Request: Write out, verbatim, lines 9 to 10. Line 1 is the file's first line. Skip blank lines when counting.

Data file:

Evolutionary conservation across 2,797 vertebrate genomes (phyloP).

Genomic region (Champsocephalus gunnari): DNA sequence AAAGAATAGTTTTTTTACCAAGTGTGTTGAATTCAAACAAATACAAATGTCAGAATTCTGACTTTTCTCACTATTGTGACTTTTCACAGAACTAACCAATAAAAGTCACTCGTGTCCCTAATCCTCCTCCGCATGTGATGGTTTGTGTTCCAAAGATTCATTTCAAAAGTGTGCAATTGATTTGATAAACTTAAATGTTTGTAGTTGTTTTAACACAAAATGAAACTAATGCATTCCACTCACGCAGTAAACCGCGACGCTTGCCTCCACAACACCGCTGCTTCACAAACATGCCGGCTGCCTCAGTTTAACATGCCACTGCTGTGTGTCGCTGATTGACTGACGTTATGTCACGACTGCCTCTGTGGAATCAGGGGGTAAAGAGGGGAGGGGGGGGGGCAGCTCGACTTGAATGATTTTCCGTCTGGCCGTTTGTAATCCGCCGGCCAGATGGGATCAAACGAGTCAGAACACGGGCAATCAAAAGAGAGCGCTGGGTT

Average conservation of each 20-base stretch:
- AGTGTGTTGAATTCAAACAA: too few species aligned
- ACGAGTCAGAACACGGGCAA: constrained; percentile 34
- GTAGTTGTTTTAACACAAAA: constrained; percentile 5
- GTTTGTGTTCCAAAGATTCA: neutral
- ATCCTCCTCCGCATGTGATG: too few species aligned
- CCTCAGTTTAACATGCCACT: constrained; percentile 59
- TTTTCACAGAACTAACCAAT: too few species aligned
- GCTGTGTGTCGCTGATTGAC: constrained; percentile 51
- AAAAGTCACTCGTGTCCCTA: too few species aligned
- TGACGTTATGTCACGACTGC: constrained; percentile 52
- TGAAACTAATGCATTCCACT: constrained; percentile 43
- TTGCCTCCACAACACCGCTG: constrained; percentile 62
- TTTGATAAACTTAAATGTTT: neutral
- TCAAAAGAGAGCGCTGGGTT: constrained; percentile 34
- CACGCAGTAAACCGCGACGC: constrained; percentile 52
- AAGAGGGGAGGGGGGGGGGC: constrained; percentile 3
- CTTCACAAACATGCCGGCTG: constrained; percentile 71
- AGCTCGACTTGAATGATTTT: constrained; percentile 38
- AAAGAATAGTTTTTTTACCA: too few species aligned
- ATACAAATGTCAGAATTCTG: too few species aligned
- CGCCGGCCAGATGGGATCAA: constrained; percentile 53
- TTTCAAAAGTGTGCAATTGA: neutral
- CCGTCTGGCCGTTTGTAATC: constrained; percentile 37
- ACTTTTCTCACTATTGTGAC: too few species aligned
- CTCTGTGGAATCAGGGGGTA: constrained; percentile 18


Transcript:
- CCTCAGTTTAACATGCCACT: constrained; percentile 59
- TTTTCACAGAACTAACCAAT: too few species aligned